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0130 Notes on Marco Polo : vol.2
Notes on Marco Polo : vol.2 / Page 130 (Color Image)

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doi: 10.20676/00000246
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232. FUGIU


concha R   fuchin LT   fugui F, P5, TAI, V, VB, Z

ffuguy P   fugiu F, Fr, t, L, TAS, VL   furgu VA

figu, fingny TAS   fugny FAr   sugi G

fingny, fuguy FA, FB

This is of course   Fu-chou; PHILLIPS'S objections have already been considered and

rejected by YULE ( Y, II, 232-233, 238) and do not now merit a fresh discussion.

Odoric writes « Fuço » (icy, 461). Three forms of the name occur on the Catalan Map, « Fogo », « Fuguj » and « Fugu » (CORDIER, L'Extrême-Orient dans l' Atlas Catalan, 31; HALLBERG, 208210). Fra Mauro gives « Fuguy ». ZURLA'S « Fuzui », which has puzzled HALLBERG, may perhaps be read « Suçui » or even « Suçiu », and in any case is not « Fugiu », but Su-chou (see « Sugiu »), as is clearly shown by the legend devoted to the place. Ragidu-'d-Din describes ,; FûJû (= Fu-chou) as he seventh 'ing (see « Scieng »), more fully hsing-chung-shu-shêng or « moving Grand Secretariat », practically equivalent to the shêng or « province » of more recent times. In 1575, the Augustine Martin de Rada went to « Aucheo », where the viceroy of « Ochian » had his residence (MENDOÇA, ed. Hakluyt Society, II, 34, 78) ; the names meant are certainly Fu-chou and Fu-chien.

Fu-chou has borne many designations in the past. From c. 585 to 606, and from 623 to 711, it was called Ch'üan-chou; it was only in 711 that the latter name was given to the city which has borne it ever since (see « Çaiton »). In 711, our Fu-chou became r Jai Min-chou, and did not in fact receive its official name of Fu-chou until 725.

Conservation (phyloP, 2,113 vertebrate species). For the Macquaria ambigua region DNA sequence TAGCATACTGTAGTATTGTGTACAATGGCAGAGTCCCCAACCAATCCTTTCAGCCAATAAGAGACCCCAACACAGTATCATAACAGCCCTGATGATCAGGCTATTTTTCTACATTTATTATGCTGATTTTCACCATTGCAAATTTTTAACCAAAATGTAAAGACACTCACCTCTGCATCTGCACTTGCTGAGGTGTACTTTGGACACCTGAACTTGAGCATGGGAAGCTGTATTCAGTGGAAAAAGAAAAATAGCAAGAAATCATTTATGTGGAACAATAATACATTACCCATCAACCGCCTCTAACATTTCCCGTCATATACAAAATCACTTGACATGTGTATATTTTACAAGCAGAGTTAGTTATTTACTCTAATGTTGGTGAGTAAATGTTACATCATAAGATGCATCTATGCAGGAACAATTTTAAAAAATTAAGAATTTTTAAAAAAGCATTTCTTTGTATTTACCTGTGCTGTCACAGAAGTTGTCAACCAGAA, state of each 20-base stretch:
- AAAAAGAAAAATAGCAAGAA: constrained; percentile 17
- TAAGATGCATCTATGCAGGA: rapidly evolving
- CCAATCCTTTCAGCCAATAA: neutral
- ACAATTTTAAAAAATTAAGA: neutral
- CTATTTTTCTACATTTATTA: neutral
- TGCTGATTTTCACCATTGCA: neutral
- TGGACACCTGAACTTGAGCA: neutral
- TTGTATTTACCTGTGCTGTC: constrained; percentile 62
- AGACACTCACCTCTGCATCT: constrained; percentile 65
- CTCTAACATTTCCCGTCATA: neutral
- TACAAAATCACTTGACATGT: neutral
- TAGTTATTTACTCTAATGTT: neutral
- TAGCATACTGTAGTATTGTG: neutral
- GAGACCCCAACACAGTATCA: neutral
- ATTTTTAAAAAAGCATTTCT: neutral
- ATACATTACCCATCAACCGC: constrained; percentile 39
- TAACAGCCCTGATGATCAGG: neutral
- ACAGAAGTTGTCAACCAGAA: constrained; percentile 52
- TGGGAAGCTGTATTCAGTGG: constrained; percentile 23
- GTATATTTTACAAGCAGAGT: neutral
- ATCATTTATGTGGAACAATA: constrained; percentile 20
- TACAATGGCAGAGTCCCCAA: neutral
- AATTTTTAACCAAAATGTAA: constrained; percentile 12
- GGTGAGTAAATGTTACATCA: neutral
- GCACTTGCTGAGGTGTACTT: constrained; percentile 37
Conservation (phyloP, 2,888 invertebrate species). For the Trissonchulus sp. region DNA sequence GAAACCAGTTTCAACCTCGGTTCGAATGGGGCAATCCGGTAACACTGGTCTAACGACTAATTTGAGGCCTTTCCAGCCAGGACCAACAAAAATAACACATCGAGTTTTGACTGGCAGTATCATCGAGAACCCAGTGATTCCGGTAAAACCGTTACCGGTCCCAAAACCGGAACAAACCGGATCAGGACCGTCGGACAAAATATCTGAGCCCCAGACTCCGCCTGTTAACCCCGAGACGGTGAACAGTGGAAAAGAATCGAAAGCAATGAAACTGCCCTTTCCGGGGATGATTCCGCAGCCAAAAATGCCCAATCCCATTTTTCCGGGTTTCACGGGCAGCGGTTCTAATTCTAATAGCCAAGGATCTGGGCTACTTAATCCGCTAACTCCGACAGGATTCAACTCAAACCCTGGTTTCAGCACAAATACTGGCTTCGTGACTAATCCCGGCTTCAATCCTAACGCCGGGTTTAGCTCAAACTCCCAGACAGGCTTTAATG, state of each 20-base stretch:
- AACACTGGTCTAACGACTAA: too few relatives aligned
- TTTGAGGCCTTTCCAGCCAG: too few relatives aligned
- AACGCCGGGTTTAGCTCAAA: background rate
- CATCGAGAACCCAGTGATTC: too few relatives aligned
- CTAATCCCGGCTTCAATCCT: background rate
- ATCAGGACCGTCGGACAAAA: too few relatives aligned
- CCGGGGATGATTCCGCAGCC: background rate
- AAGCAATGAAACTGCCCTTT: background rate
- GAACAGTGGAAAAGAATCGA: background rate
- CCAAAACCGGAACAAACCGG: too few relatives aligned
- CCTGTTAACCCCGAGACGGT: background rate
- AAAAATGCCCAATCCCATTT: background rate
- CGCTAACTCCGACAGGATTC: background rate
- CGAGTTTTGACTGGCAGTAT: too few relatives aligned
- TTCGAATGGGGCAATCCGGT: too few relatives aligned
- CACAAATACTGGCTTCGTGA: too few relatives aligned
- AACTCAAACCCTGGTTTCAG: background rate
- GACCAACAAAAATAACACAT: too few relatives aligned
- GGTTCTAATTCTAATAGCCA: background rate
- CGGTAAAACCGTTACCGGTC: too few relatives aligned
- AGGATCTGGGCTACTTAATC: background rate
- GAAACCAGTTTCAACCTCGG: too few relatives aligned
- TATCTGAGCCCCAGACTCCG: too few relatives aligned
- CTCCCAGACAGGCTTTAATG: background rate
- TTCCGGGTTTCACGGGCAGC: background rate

For the vicissitudes of the « moving Grand Secretariat » of Fu-chien, which was transferred several times from Fu-chou to Ch'üan-chou, and suppressed and re-established more than once, see « Çaiton », where the main texts are translated.

PHILLIPS maintained that Fu-chou did not have any foreign trade until centuries after the Mongol period. There is surely some exaggeration in such a statement. Fu-chou must have been known as a maritime centre of some importance at an early date, since we see that in 744 the Buddhist priest Chien-chên (Jap. Kanshin) sent emissaries from Yang-chou to buy a boat in Fu-chou in view of his intended visit to Japan (cf. Fe, 638; BEFEO, xxviii, 455). On the other hand, less than half a century after the fall of the Mongol dynasty, Yung-lo's fleets, when ordered to the Indian Ocean, regularly made fairly long calls at Fu-chou after leaving Nanking and before starting for good on their great cruises (cf. TP, 1933, 274, 307).

One of the most important additions to our text which we owe to Z is the long paragraph devoted to the people, of uncertain religion, who lived in Southern China, mainly in the region of Fu-chou, and who numbered « more than seven hundred thousand families ». On the advice of Maffeo and Marco Polo, these people sent messengers to Qubilai, who ordered that they should be officially reckoned as Christians.

As soons as I read this new text, I felt convinced that we had here to do not with real Christians, but with Manichaeans, and I expressed that view in Journal des Savants, 1929, 42. MOULE knew of my opinion just in time to add an extra sentence to his own note in Mo, 143. Ricci and Ross (RR, XIII, 418) and BENEDETTO (Bi, 452) have since agreed with me, and Father BERNARD (La